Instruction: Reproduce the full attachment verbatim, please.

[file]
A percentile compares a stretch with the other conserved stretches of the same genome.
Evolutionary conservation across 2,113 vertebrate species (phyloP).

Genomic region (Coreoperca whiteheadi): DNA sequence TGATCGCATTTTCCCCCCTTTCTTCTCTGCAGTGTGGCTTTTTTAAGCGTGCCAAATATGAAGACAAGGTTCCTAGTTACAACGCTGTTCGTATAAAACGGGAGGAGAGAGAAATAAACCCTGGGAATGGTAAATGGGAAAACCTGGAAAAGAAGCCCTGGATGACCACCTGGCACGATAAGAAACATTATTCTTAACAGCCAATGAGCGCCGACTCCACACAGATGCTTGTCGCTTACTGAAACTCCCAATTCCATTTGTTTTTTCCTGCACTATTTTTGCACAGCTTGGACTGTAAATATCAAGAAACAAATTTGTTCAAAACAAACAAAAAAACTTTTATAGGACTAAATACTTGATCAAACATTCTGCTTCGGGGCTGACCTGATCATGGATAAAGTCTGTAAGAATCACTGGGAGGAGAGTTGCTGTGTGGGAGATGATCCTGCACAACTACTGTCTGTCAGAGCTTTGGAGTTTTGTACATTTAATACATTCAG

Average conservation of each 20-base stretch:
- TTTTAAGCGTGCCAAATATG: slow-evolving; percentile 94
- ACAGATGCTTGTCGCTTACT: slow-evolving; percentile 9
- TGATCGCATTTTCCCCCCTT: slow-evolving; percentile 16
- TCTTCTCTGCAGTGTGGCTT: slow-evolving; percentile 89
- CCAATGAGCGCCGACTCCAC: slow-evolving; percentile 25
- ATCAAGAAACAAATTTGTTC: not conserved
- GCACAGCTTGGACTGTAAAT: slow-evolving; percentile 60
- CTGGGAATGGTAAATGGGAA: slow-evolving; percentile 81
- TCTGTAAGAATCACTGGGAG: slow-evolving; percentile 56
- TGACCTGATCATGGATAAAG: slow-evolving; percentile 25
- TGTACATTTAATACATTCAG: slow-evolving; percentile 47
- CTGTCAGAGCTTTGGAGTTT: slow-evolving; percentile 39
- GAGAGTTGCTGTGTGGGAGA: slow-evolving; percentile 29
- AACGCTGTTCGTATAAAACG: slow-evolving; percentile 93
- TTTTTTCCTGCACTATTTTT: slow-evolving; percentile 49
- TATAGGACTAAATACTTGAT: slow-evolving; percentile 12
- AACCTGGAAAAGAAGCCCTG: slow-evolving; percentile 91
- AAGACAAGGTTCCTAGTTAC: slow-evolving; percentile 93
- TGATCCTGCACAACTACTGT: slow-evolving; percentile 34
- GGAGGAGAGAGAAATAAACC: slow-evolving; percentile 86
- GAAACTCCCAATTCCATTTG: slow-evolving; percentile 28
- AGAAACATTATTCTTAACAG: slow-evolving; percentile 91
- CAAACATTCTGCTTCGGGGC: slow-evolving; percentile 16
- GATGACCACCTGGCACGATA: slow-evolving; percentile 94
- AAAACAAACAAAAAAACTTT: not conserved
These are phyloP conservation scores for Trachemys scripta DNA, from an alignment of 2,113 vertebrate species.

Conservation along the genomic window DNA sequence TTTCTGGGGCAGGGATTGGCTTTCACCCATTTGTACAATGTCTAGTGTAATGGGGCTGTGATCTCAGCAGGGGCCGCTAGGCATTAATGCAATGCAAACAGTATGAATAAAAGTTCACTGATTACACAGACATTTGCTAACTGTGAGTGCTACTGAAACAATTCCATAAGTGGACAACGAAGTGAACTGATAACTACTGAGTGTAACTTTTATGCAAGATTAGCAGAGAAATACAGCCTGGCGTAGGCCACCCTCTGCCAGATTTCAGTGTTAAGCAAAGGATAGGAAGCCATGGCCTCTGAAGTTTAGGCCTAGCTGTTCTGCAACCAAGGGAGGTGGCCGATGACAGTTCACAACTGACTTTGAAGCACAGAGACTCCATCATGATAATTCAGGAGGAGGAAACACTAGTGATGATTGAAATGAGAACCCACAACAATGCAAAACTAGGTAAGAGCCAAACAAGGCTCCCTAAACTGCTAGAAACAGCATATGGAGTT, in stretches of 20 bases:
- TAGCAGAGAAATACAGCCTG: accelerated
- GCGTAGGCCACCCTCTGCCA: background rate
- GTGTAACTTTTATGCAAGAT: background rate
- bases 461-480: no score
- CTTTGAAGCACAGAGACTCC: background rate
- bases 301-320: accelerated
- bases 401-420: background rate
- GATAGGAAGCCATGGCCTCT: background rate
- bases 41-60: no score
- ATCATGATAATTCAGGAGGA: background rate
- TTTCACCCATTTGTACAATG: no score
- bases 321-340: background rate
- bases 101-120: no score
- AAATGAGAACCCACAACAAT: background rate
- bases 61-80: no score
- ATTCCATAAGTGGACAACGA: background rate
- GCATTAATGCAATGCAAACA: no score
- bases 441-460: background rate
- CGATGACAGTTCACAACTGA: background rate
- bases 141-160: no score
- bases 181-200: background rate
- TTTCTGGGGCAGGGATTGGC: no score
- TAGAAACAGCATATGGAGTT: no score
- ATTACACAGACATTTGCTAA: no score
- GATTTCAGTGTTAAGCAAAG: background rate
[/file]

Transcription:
A percentile compares a stretch with the other conserved stretches of the same genome.
Evolutionary conservation across 2,113 vertebrate species (phyloP).

Genomic region (Coreoperca whiteheadi): DNA sequence TGATCGCATTTTCCCCCCTTTCTTCTCTGCAGTGTGGCTTTTTTAAGCGTGCCAAATATGAAGACAAGGTTCCTAGTTACAACGCTGTTCGTATAAAACGGGAGGAGAGAGAAATAAACCCTGGGAATGGTAAATGGGAAAACCTGGAAAAGAAGCCCTGGATGACCACCTGGCACGATAAGAAACATTATTCTTAACAGCCAATGAGCGCCGACTCCACACAGATGCTTGTCGCTTACTGAAACTCCCAATTCCATTTGTTTTTTCCTGCACTATTTTTGCACAGCTTGGACTGTAAATATCAAGAAACAAATTTGTTCAAAACAAACAAAAAAACTTTTATAGGACTAAATACTTGATCAAACATTCTGCTTCGGGGCTGACCTGATCATGGATAAAGTCTGTAAGAATCACTGGGAGGAGAGTTGCTGTGTGGGAGATGATCCTGCACAACTACTGTCTGTCAGAGCTTTGGAGTTTTGTACATTTAATACATTCAG

Average conservation of each 20-base stretch:
- TTTTAAGCGTGCCAAATATG: slow-evolving; percentile 94
- ACAGATGCTTGTCGCTTACT: slow-evolving; percentile 9
- TGATCGCATTTTCCCCCCTT: slow-evolving; percentile 16
- TCTTCTCTGCAGTGTGGCTT: slow-evolving; percentile 89
- CCAATGAGCGCCGACTCCAC: slow-evolving; percentile 25
- ATCAAGAAACAAATTTGTTC: not conserved
- GCACAGCTTGGACTGTAAAT: slow-evolving; percentile 60
- CTGGGAATGGTAAATGGGAA: slow-evolving; percentile 81
- TCTGTAAGAATCACTGGGAG: slow-evolving; percentile 56
- TGACCTGATCATGGATAAAG: slow-evolving; percentile 25
- TGTACATTTAATACATTCAG: slow-evolving; percentile 47
- CTGTCAGAGCTTTGGAGTTT: slow-evolving; percentile 39
- GAGAGTTGCTGTGTGGGAGA: slow-evolving; percentile 29
- AACGCTGTTCGTATAAAACG: slow-evolving; percentile 93
- TTTTTTCCTGCACTATTTTT: slow-evolving; percentile 49
- TATAGGACTAAATACTTGAT: slow-evolving; percentile 12
- AACCTGGAAAAGAAGCCCTG: slow-evolving; percentile 91
- AAGACAAGGTTCCTAGTTAC: slow-evolving; percentile 93
- TGATCCTGCACAACTACTGT: slow-evolving; percentile 34
- GGAGGAGAGAGAAATAAACC: slow-evolving; percentile 86
- GAAACTCCCAATTCCATTTG: slow-evolving; percentile 28
- AGAAACATTATTCTTAACAG: slow-evolving; percentile 91
- CAAACATTCTGCTTCGGGGC: slow-evolving; percentile 16
- GATGACCACCTGGCACGATA: slow-evolving; percentile 94
- AAAACAAACAAAAAAACTTT: not conserved
These are phyloP conservation scores for Trachemys scripta DNA, from an alignment of 2,113 vertebrate species.

Conservation along the genomic window DNA sequence TTTCTGGGGCAGGGATTGGCTTTCACCCATTTGTACAATGTCTAGTGTAATGGGGCTGTGATCTCAGCAGGGGCCGCTAGGCATTAATGCAATGCAAACAGTATGAATAAAAGTTCACTGATTACACAGACATTTGCTAACTGTGAGTGCTACTGAAACAATTCCATAAGTGGACAACGAAGTGAACTGATAACTACTGAGTGTAACTTTTATGCAAGATTAGCAGAGAAATACAGCCTGGCGTAGGCCACCCTCTGCCAGATTTCAGTGTTAAGCAAAGGATAGGAAGCCATGGCCTCTGAAGTTTAGGCCTAGCTGTTCTGCAACCAAGGGAGGTGGCCGATGACAGTTCACAACTGACTTTGAAGCACAGAGACTCCATCATGATAATTCAGGAGGAGGAAACACTAGTGATGATTGAAATGAGAACCCACAACAATGCAAAACTAGGTAAGAGCCAAACAAGGCTCCCTAAACTGCTAGAAACAGCATATGGAGTT, in stretches of 20 bases:
- TAGCAGAGAAATACAGCCTG: accelerated
- GCGTAGGCCACCCTCTGCCA: background rate
- GTGTAACTTTTATGCAAGAT: background rate
- bases 461-480: no score
- CTTTGAAGCACAGAGACTCC: background rate
- bases 301-320: accelerated
- bases 401-420: background rate
- GATAGGAAGCCATGGCCTCT: background rate
- bases 41-60: no score
- ATCATGATAATTCAGGAGGA: background rate
- TTTCACCCATTTGTACAATG: no score
- bases 321-340: background rate
- bases 101-120: no score
- AAATGAGAACCCACAACAAT: background rate
- bases 61-80: no score
- ATTCCATAAGTGGACAACGA: background rate
- GCATTAATGCAATGCAAACA: no score
- bases 441-460: background rate
- CGATGACAGTTCACAACTGA: background rate
- bases 141-160: no score
- bases 181-200: background rate
- TTTCTGGGGCAGGGATTGGC: no score
- TAGAAACAGCATATGGAGTT: no score
- ATTACACAGACATTTGCTAA: no score
- GATTTCAGTGTTAAGCAAAG: background rate